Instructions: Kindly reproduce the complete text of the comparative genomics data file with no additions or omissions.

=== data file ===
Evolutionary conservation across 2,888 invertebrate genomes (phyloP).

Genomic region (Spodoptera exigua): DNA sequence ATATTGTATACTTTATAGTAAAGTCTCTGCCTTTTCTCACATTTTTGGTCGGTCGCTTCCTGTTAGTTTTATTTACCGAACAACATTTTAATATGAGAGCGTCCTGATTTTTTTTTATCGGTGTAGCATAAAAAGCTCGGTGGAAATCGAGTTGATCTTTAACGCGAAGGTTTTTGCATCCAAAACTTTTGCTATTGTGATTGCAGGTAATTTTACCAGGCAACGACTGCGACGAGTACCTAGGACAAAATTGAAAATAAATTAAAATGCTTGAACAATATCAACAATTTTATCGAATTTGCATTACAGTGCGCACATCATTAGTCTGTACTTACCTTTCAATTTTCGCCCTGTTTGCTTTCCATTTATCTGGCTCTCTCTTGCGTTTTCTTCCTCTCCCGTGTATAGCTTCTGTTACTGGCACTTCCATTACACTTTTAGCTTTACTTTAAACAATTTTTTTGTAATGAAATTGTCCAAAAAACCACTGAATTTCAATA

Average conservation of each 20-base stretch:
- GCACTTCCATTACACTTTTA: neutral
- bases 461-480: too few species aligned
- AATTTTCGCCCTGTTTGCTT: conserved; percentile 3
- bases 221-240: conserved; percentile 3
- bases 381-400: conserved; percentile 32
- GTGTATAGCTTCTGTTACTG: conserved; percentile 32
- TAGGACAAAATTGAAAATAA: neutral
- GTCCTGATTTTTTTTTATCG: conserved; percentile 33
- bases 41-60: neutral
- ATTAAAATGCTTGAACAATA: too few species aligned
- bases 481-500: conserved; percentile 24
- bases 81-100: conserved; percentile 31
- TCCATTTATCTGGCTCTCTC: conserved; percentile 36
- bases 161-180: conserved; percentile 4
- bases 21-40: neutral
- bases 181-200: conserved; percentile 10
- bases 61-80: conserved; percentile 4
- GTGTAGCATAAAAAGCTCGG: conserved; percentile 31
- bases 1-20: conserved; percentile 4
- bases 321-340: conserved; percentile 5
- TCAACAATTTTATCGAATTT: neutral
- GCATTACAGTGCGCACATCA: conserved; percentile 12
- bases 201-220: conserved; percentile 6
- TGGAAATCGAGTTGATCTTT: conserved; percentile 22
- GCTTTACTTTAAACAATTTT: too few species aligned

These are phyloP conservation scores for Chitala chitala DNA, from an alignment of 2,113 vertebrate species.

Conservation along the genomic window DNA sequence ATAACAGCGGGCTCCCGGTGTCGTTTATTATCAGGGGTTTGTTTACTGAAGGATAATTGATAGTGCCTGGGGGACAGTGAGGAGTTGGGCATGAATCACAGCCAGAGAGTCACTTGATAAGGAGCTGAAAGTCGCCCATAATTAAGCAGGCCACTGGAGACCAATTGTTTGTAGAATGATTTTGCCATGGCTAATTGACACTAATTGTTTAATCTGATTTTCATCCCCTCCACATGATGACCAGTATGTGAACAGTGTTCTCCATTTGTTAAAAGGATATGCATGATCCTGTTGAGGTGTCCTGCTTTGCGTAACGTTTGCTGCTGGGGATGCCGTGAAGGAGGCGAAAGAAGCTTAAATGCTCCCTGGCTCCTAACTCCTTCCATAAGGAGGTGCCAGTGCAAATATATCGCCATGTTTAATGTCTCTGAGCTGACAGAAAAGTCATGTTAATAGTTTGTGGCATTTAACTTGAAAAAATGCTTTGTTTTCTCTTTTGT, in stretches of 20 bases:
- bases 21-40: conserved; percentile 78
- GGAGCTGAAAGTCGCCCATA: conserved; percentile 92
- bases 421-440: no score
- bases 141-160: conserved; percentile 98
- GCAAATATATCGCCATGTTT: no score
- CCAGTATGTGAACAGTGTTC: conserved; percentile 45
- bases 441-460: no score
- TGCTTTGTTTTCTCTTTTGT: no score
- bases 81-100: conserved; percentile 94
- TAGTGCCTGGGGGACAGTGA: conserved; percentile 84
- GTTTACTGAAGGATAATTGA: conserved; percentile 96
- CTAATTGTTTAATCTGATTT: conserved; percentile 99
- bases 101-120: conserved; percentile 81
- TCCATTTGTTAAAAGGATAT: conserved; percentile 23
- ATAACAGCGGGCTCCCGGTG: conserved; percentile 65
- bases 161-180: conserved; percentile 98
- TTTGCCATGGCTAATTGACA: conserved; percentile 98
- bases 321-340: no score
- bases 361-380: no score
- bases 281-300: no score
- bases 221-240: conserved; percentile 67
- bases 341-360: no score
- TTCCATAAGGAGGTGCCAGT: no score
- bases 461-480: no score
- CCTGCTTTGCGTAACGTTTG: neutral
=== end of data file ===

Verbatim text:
Evolutionary conservation across 2,888 invertebrate genomes (phyloP).

Genomic region (Spodoptera exigua): DNA sequence ATATTGTATACTTTATAGTAAAGTCTCTGCCTTTTCTCACATTTTTGGTCGGTCGCTTCCTGTTAGTTTTATTTACCGAACAACATTTTAATATGAGAGCGTCCTGATTTTTTTTTATCGGTGTAGCATAAAAAGCTCGGTGGAAATCGAGTTGATCTTTAACGCGAAGGTTTTTGCATCCAAAACTTTTGCTATTGTGATTGCAGGTAATTTTACCAGGCAACGACTGCGACGAGTACCTAGGACAAAATTGAAAATAAATTAAAATGCTTGAACAATATCAACAATTTTATCGAATTTGCATTACAGTGCGCACATCATTAGTCTGTACTTACCTTTCAATTTTCGCCCTGTTTGCTTTCCATTTATCTGGCTCTCTCTTGCGTTTTCTTCCTCTCCCGTGTATAGCTTCTGTTACTGGCACTTCCATTACACTTTTAGCTTTACTTTAAACAATTTTTTTGTAATGAAATTGTCCAAAAAACCACTGAATTTCAATA

Average conservation of each 20-base stretch:
- GCACTTCCATTACACTTTTA: neutral
- bases 461-480: too few species aligned
- AATTTTCGCCCTGTTTGCTT: conserved; percentile 3
- bases 221-240: conserved; percentile 3
- bases 381-400: conserved; percentile 32
- GTGTATAGCTTCTGTTACTG: conserved; percentile 32
- TAGGACAAAATTGAAAATAA: neutral
- GTCCTGATTTTTTTTTATCG: conserved; percentile 33
- bases 41-60: neutral
- ATTAAAATGCTTGAACAATA: too few species aligned
- bases 481-500: conserved; percentile 24
- bases 81-100: conserved; percentile 31
- TCCATTTATCTGGCTCTCTC: conserved; percentile 36
- bases 161-180: conserved; percentile 4
- bases 21-40: neutral
- bases 181-200: conserved; percentile 10
- bases 61-80: conserved; percentile 4
- GTGTAGCATAAAAAGCTCGG: conserved; percentile 31
- bases 1-20: conserved; percentile 4
- bases 321-340: conserved; percentile 5
- TCAACAATTTTATCGAATTT: neutral
- GCATTACAGTGCGCACATCA: conserved; percentile 12
- bases 201-220: conserved; percentile 6
- TGGAAATCGAGTTGATCTTT: conserved; percentile 22
- GCTTTACTTTAAACAATTTT: too few species aligned

These are phyloP conservation scores for Chitala chitala DNA, from an alignment of 2,113 vertebrate species.

Conservation along the genomic window DNA sequence ATAACAGCGGGCTCCCGGTGTCGTTTATTATCAGGGGTTTGTTTACTGAAGGATAATTGATAGTGCCTGGGGGACAGTGAGGAGTTGGGCATGAATCACAGCCAGAGAGTCACTTGATAAGGAGCTGAAAGTCGCCCATAATTAAGCAGGCCACTGGAGACCAATTGTTTGTAGAATGATTTTGCCATGGCTAATTGACACTAATTGTTTAATCTGATTTTCATCCCCTCCACATGATGACCAGTATGTGAACAGTGTTCTCCATTTGTTAAAAGGATATGCATGATCCTGTTGAGGTGTCCTGCTTTGCGTAACGTTTGCTGCTGGGGATGCCGTGAAGGAGGCGAAAGAAGCTTAAATGCTCCCTGGCTCCTAACTCCTTCCATAAGGAGGTGCCAGTGCAAATATATCGCCATGTTTAATGTCTCTGAGCTGACAGAAAAGTCATGTTAATAGTTTGTGGCATTTAACTTGAAAAAATGCTTTGTTTTCTCTTTTGT, in stretches of 20 bases:
- bases 21-40: conserved; percentile 78
- GGAGCTGAAAGTCGCCCATA: conserved; percentile 92
- bases 421-440: no score
- bases 141-160: conserved; percentile 98
- GCAAATATATCGCCATGTTT: no score
- CCAGTATGTGAACAGTGTTC: conserved; percentile 45
- bases 441-460: no score
- TGCTTTGTTTTCTCTTTTGT: no score
- bases 81-100: conserved; percentile 94
- TAGTGCCTGGGGGACAGTGA: conserved; percentile 84
- GTTTACTGAAGGATAATTGA: conserved; percentile 96
- CTAATTGTTTAATCTGATTT: conserved; percentile 99
- bases 101-120: conserved; percentile 81
- TCCATTTGTTAAAAGGATAT: conserved; percentile 23
- ATAACAGCGGGCTCCCGGTG: conserved; percentile 65
- bases 161-180: conserved; percentile 98
- TTTGCCATGGCTAATTGACA: conserved; percentile 98
- bases 321-340: no score
- bases 361-380: no score
- bases 281-300: no score
- bases 221-240: conserved; percentile 67
- bases 341-360: no score
- TTCCATAAGGAGGTGCCAGT: no score
- bases 461-480: no score
- CCTGCTTTGCGTAACGTTTG: neutral